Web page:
TESS OF THE D'URBERVILLES
For most readers, the major issue in this novel is whether Tess is
victimized, whether she is responsible for her fate, or whether she is
partially victimized and partially responsible for her fate.
The title of the first section with its reference to maiden
indicates Tess's innocence; she is, as Hardy describes her, "a mere
vessel of emotion untinctured by experience" (page 9). The deep
emotions that move Tess and the feeling with which Hardy writes about
her led J.I.M. Stewart to write, "Tess of the d'Urbervilles is
not merely an emotional novel; it is one of the greatest distillations
of emotion into art that English literature can show."
PHASE THE FIRST: THE MAIDEN
THE OPENING: CHAPTERS 1
The opening two chapters introduce several major themes: the effect of
the past in the present, coincidence or chance, degradation of the
poor, integration into the folk or community, and the fertility of
Both Tess's father and Tess are involved with the past.
Parson Tringham impulsively reveals his illustrious family tree to
Durbeyfield. The immediate effect of this meaningless information about
the past is Durbeyfield's foolish behavior: he is taken by his own self
importance and then becomes drunk. The long-term consequences of
Tringham's chance revelation continue to the end of the book. Consider,
as you read, how much of an impact the revelation of her ancestry has
on Tess's life. Is chance or coincidence operating in the timing of the
revelation, that Dubreyfield must take the beehives to market early the
When we first see Tess, she is participating in a
Cerealia. This local tradition has lost its original meaning as a
festival for Ceres, a Roman goddess representing the generative
(reproductive) power of nature. The fertile, sheltered Vale of
Blackmore is a perfect setting for a cerealia, and it provides a safe
home for Tess. Does she leave it because of events arising out of
Thus, the past continues in degraded forms into the
present, i.e., with the decay of the mighty d'Urbervilles into the poor
Durbeyfields, with the Dubeyfield family's shiftlessness, folly, and
irresponsibility, and with the loss of the Cerealia's meaning.
The past and the present mingle in other ways in the
first two chapters. Among the young walkers in the Cerealia are a few
middle-aged and even elderly women. Earlier ages appear in Tess's face,
sometimes "her twelfth year in her cheeks or her ninth sparkling from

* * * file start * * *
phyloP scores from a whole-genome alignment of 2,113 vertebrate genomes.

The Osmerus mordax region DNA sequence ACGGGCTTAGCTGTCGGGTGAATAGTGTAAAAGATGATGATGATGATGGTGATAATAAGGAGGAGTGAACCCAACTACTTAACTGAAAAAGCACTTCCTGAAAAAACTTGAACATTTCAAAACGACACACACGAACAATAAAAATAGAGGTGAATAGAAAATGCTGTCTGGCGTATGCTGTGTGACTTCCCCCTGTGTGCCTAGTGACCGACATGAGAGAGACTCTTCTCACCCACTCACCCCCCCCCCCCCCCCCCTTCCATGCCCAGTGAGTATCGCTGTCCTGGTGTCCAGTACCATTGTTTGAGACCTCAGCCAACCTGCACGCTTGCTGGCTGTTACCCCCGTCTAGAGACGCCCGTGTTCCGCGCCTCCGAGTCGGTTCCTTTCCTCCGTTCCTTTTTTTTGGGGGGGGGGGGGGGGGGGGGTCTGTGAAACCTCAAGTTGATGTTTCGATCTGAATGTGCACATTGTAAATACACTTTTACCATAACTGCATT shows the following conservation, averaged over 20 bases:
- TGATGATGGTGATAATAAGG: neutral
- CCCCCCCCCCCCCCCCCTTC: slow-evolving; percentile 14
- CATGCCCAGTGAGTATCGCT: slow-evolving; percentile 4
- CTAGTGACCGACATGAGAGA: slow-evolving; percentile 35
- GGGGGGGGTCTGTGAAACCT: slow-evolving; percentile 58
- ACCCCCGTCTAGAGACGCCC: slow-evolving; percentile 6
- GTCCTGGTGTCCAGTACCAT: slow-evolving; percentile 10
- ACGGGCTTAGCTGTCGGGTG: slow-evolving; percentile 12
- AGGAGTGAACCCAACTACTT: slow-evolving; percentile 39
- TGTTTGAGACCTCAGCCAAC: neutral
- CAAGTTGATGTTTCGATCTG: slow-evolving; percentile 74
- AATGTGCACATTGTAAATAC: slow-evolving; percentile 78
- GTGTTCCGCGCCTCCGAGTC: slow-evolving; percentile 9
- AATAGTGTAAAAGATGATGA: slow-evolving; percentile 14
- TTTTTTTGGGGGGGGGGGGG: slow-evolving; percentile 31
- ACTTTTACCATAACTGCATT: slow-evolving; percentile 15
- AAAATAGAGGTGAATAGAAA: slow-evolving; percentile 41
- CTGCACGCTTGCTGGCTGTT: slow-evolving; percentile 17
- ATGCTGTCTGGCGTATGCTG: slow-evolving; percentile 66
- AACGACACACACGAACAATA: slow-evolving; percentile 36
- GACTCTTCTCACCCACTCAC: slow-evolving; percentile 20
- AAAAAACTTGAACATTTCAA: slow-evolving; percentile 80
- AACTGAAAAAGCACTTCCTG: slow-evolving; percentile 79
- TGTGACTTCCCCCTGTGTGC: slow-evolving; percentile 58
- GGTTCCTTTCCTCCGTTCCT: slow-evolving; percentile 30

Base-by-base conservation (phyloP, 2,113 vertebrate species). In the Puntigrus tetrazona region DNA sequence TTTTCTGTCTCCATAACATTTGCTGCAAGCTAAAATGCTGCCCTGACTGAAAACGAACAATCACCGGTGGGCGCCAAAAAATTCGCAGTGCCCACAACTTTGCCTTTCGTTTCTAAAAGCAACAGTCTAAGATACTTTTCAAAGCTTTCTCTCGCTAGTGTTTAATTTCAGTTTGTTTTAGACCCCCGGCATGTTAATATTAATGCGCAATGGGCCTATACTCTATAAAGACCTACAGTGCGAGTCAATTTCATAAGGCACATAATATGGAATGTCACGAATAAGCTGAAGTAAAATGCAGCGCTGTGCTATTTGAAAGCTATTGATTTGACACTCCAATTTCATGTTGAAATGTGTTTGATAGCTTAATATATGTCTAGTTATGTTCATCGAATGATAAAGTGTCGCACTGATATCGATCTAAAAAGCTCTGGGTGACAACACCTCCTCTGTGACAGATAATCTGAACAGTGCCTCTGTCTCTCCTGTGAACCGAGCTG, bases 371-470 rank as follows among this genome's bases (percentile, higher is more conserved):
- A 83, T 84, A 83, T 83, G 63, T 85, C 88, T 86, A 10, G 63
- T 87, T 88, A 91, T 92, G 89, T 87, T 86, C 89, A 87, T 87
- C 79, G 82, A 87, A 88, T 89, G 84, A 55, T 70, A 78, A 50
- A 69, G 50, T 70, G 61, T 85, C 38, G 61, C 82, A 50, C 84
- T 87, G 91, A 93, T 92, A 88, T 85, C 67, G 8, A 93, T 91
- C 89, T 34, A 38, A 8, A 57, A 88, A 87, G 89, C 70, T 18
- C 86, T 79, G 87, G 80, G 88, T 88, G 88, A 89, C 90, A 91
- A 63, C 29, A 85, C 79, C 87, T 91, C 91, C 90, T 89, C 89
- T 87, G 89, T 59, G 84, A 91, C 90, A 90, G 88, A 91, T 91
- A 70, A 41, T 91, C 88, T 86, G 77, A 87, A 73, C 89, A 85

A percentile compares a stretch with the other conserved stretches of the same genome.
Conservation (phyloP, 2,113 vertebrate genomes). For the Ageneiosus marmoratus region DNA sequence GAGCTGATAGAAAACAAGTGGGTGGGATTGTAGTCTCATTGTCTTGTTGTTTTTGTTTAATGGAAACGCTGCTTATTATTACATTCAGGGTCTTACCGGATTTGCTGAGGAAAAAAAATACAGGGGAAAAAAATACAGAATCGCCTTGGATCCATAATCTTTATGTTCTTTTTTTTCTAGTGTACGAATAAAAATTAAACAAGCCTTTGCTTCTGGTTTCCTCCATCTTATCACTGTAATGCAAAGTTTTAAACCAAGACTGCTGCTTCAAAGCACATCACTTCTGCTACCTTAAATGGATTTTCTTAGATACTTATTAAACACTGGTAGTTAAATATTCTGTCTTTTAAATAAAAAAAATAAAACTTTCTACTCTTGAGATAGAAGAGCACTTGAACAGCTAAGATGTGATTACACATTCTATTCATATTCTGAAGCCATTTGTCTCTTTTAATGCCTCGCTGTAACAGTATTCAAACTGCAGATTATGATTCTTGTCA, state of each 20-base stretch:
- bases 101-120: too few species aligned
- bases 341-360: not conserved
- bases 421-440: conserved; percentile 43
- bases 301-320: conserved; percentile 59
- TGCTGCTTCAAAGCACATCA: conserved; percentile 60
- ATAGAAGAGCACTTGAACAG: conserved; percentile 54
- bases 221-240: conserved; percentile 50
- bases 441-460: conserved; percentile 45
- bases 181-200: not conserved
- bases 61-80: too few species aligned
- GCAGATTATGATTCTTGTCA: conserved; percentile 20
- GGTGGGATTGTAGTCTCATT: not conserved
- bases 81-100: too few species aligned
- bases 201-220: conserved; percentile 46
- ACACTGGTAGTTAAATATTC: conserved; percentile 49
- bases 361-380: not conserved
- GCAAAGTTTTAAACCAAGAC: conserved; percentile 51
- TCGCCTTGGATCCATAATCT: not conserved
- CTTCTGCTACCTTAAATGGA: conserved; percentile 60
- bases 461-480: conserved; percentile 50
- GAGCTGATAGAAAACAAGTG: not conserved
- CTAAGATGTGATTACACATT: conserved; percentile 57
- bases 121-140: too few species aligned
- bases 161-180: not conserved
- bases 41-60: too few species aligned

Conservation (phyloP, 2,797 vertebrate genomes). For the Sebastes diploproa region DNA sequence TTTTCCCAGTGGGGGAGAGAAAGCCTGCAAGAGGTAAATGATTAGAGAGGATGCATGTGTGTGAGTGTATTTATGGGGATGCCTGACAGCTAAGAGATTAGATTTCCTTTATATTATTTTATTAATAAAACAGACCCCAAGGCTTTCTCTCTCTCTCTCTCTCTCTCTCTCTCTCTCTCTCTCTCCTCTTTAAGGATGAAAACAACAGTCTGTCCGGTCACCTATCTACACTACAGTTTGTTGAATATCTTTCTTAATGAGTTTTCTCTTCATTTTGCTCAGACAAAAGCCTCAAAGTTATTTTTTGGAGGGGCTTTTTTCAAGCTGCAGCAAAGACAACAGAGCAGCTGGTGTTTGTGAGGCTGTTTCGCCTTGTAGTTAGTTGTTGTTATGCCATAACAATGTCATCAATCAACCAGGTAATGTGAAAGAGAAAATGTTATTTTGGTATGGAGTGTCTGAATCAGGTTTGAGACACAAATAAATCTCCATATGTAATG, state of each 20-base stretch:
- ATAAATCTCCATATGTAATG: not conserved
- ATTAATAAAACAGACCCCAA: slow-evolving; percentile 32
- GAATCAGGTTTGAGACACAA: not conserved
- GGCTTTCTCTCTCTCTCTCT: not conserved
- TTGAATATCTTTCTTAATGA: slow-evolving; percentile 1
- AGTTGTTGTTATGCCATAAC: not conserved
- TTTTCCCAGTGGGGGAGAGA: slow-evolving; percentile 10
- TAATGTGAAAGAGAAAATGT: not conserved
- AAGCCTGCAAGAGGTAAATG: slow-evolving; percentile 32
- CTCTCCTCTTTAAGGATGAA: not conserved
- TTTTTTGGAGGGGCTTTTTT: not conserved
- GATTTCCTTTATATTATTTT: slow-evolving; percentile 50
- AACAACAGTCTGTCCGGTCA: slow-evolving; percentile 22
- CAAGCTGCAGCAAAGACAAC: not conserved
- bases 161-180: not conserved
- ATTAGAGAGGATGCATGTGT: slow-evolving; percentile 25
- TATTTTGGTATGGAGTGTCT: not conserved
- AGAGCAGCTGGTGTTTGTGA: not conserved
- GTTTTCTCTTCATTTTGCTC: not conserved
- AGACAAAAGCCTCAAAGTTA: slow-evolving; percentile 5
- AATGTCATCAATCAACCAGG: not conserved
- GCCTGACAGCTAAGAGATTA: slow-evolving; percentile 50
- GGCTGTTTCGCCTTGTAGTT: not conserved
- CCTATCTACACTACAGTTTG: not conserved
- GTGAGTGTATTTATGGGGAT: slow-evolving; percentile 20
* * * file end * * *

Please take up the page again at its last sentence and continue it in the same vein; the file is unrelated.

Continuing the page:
her eyes" (page 10).
The mingling of the past and the present continues
through the novel. In the next chapter Tess is contrasted with her
mother; between them "there was a gap of two hundred years" and "the
Jacobean and the Victorian ages were juxtaposed" (page 18). Tess has a
contemporary education and can speak standard English; her mother
relies on superstition and folklore, learns ballads by hearing them,
and speaks the local dialect. The newly erected d'Urberville home is
in the Chase, a primeval forest, and the use of the original farmhouse
in which generations of farm families lived for a henhousealso
intermingles the past and present.
Do all these references to the connection of the past
and the present create a feeling that the past is inescapable?
From his first appearance as an unnamed young man, Angel
Clare seems somewhat isolated from his brothers and aimless, apparently
"a desultory, tentative student of something and everything" (page 10).
He seems to be a young man who chooses his own path, for he does not
leave with his brothers. He does not notice Tess, who is
indistinguishable from the other young women; she is still integrated
into the rural community, though she catches Clare's attention by
standing apart, hurt at his not having danced with her. Leaving, he
regrets having ignored her but accepts that there is nothing he can do
about it. Do his behavior and apparent character traits here foreshadow
in any way his later behavior with Tess? Tess's separateness from the
other girls or her community is temporary; in the next chapter, she
joins the other dancers with pleasure.
DISCUSSION OF TESS OF THE D'URBERVILLES